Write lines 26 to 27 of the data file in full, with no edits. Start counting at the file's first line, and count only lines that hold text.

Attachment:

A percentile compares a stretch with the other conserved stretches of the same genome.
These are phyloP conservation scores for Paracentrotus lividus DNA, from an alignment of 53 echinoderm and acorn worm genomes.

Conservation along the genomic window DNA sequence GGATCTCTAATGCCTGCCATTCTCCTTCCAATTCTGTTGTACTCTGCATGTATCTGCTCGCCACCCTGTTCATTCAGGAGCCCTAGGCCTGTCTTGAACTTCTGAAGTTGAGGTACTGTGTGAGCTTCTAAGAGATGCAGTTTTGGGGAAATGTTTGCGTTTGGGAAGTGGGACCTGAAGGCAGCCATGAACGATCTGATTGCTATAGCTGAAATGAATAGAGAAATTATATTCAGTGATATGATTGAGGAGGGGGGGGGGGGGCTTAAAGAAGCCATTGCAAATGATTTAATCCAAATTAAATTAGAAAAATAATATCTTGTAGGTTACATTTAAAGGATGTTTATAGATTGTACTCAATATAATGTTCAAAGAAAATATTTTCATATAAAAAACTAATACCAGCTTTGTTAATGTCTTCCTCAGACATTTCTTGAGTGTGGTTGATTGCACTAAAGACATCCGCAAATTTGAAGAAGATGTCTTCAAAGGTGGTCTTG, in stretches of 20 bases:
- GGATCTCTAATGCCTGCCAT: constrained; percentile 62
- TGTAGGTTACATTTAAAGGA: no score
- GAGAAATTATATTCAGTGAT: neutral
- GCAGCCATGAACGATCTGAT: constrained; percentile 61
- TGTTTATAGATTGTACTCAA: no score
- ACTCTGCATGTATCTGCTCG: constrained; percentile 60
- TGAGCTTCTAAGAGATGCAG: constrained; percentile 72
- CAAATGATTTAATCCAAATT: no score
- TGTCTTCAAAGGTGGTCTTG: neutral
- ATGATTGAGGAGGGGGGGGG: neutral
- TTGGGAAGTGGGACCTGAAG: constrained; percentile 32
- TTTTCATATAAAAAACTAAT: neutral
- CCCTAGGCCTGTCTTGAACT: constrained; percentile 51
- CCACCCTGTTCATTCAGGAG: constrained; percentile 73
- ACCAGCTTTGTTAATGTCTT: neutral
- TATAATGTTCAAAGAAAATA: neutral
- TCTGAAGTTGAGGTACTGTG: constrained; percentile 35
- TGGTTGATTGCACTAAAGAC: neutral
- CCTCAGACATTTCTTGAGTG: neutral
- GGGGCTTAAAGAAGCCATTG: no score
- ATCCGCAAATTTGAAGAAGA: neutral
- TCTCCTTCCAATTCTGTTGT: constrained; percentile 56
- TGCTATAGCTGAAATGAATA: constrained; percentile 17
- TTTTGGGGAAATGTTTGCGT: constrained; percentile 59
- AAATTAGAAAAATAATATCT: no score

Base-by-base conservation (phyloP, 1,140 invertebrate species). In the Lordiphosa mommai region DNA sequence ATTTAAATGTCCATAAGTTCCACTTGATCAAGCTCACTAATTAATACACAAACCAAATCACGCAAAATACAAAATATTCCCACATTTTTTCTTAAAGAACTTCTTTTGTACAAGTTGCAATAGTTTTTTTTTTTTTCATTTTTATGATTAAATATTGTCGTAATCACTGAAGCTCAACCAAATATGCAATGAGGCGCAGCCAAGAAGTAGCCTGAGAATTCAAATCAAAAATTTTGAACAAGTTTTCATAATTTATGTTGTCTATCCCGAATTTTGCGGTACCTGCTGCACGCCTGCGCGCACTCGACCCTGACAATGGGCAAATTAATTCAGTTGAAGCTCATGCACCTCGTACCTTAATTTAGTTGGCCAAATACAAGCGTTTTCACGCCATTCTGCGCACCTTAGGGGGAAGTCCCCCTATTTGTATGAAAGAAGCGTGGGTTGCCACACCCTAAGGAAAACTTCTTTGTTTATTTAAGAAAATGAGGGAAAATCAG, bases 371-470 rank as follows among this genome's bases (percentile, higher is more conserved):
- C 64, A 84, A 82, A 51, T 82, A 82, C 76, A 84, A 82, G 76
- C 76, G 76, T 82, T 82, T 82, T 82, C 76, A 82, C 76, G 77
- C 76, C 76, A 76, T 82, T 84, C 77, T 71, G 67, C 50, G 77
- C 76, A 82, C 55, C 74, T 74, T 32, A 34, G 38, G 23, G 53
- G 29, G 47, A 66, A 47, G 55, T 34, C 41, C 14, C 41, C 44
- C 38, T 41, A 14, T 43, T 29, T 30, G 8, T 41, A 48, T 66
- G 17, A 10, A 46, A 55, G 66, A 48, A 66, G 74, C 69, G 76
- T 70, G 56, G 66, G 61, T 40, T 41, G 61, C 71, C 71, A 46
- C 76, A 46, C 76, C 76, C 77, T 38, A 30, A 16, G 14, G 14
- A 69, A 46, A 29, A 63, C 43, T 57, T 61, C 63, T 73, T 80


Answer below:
- TGCTATAGCTGAAATGAATA: constrained; percentile 17
- TTTTGGGGAAATGTTTGCGT: constrained; percentile 59